5 wearable tech trends for COs
Off-the-shelf wearable technologies connect COs to data.
A wired corrections officer may seem like science fiction. But next-generation corrections communications and wearable technologies now let officers transmit and receive multimedia data in order to improve situational awareness and field decision making. Here are five wearable technologies soon to be or currently on the market that show promise for correctional applications.
While not yet commercially available, Google Glass has great potential for corrections officers. Glass could be used during a cell tour to give a CO information on the history of an inmate or to offer the location of the nearest source of help during an altercation. Because of its video capability, Glass also has the potential to allow correctional supervisors to view a riot or fight from the perspective of a CO, providing them with situational awareness data for better decision making and resource management. The captured Glass video can be transmitted by Bluetooth to an iPhone or Android device and streamed to officials either nearby or at the emergency operations center. Any video captured can later be used for training purposes.
Motorola’s HC1 and Connected Officer
Motorola Solutions currently offers the HC1 headset computer, a hands-free wearable computer that can be used in harsh environments or remote locations, where access to graphical data or text is needed and using a laptop or handheld device is impractical. It has a micro-display equivalent to that of a virtual 15-inch screen, advanced voice recognition, head gesture controls and video streaming to navigate applications or view documents and building schematics – providing users with hands-free convenience to handle multiple tasks. The company also is working on a “connected law enforcement officer of the future” system, expected to boast a set of glasses with an integrated display for access to camera feeds, so an officer potentially can see around corners without having to be exposed to an ambush. A camera built into a speaker microphone records and then streams live video to share incident data, while environmental and bio-monitoring sensors worn on the officer can provide information about hazardous situations.
TASER’s AXON line of wearable video cameras can be mounted on corrections or probation officers eyewear, ball cap, collar, helmet, epaulette, or body. The cameras have a 12-hour battery life and are configured to record in low light. AXON Body is an ultra-durable on-officer camera designed to provide 130-degree wide-angle lens video capture. It clips on to the body while its counterpart, the AXON Flex, clips on to glasses. The wearable techs offer a pre-event video buffer that may reduce complaints and lawsuits when actions leading up to incidents are recorded. This can protect officers and citizens. In addition, video can be stored remotely on TASER’s Evidence.com service, which can process and handle an influx of data for later viewing.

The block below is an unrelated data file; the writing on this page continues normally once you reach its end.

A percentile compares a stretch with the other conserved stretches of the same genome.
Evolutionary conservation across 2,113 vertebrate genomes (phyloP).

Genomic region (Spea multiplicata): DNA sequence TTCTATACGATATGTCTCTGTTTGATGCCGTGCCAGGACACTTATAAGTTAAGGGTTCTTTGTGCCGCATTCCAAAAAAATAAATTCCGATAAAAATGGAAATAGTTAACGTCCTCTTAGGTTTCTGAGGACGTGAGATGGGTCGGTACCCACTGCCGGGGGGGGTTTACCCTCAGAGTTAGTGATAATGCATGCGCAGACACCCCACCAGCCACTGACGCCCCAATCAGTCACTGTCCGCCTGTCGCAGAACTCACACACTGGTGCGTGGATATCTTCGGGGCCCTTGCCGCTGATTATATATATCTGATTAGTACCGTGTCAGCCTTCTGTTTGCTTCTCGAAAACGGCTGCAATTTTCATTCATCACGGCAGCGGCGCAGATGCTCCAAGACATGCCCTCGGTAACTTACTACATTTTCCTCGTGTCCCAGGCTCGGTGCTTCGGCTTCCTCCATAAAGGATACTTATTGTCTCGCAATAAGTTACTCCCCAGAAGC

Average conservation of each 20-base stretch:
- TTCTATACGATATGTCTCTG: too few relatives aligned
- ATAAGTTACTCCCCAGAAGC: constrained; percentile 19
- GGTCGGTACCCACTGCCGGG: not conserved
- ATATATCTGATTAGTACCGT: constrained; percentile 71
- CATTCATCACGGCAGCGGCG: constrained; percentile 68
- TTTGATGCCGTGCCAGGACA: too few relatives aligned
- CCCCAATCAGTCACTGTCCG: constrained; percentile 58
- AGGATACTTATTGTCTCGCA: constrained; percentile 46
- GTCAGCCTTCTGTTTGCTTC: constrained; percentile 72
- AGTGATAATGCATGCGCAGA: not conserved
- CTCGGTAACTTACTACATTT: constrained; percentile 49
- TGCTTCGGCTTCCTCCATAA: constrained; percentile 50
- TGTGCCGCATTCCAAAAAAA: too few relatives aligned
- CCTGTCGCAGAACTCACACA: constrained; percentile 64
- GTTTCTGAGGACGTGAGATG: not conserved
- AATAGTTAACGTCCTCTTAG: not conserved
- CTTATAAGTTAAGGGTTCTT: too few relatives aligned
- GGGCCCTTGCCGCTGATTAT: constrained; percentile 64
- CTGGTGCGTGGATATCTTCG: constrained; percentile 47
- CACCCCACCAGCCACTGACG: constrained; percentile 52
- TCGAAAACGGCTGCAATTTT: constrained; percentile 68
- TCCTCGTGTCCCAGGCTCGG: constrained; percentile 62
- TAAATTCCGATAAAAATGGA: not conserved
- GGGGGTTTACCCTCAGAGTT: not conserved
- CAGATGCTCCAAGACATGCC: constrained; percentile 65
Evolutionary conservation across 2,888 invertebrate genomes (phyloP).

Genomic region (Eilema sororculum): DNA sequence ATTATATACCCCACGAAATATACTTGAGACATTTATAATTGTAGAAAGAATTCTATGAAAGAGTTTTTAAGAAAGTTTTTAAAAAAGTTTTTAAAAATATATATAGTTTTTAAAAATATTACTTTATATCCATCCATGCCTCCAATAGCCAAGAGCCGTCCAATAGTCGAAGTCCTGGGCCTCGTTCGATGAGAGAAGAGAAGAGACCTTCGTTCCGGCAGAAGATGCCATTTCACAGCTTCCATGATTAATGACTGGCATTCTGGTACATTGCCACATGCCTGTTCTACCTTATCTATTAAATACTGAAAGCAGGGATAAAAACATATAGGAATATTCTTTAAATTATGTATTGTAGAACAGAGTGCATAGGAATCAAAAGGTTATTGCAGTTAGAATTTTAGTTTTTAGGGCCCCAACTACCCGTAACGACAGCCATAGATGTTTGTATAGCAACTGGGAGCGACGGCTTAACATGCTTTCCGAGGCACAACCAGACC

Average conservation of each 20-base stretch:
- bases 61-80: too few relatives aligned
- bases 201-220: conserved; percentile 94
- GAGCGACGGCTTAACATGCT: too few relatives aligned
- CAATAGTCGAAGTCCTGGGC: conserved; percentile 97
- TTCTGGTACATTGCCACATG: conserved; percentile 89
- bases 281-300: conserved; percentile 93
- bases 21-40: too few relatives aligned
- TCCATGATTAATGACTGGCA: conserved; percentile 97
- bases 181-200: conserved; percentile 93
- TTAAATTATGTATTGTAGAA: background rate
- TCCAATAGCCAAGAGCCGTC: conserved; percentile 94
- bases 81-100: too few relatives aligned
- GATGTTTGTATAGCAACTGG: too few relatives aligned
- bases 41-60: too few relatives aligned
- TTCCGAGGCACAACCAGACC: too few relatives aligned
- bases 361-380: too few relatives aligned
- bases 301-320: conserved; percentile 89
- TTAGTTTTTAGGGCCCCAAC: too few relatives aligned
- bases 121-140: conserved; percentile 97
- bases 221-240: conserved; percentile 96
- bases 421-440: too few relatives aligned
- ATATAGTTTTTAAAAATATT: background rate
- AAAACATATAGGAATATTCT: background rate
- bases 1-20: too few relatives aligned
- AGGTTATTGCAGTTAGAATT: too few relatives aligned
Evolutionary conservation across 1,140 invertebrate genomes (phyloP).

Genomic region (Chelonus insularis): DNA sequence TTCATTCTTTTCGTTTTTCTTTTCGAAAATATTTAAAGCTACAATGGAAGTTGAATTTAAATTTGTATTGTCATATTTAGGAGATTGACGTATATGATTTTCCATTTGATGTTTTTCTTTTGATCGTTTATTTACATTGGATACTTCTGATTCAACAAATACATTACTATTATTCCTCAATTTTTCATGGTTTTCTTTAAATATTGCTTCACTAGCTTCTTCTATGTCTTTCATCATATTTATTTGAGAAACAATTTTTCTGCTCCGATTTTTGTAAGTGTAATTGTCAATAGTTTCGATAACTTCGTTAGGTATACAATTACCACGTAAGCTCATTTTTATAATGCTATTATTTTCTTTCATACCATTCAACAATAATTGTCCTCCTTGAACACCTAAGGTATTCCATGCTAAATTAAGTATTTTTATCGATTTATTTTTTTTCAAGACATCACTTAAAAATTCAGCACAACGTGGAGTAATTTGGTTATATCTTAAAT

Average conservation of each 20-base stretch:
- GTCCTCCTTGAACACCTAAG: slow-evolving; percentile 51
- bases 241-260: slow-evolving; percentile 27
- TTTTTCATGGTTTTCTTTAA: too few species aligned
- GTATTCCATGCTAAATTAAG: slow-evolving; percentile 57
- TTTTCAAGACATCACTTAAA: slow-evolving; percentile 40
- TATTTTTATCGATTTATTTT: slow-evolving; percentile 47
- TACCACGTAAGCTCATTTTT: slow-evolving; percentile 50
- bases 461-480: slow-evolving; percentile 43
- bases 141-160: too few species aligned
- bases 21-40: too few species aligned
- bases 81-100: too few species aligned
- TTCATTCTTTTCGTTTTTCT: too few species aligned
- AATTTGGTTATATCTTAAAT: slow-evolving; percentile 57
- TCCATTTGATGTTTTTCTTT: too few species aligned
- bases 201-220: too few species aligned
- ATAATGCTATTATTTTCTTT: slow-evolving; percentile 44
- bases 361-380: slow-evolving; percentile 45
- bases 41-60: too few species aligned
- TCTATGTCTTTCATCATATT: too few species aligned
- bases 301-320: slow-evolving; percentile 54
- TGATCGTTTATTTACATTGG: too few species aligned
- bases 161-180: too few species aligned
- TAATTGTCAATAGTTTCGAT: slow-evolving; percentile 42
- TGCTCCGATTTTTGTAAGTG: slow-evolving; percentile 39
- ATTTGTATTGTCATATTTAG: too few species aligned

Samsung Galaxy Gear
Smartwatches are wrist-worn computers that look like a watch and truly are one of the hottest trends in consumer technology. Samsung offers the Galaxy Gear that links up with Samsung's Galaxy smartphones and tablets. The device lets users know when they receive a call, text message or e-mail—all of which can assist with field communications. The company steps it up a notch with the new Gear 2 and Gear 2 Neo, which have a heart rate sensor, a pedometer and various tools to measure exercise, sleep and stress levels able to measure the health of an officer. A bonus feature is a low-resolution, 2-megapixel camera on the main body, so users can point their wrist and shoot video and photos. Video can provide additional situational awareness and later be used for evidence or training purposes.
Body-worn cameras are becoming part of the law-enforcement uniform in order to safeguard corrections officers from liability as well as to provide multimedia evidence. The VIEVU’s new LE3 is a secure, HD video camera designed specifically for law enforcement use. It is a lightweight, self-contained video recorder about the size of a pager that can be worn on the uniform. The wearable camera can protect the rights of officers and inmates or used for training, as incidents are recorded for later viewing and shared over the cloud using the company’s secure VERIPATROL software. All video evidence also can be stored locally, such as on a laptop.
Look for wearable technologies to become more prevalent in the marketplace, opening myriad opportunities for law enforcement to increase situational awareness for corrections officers.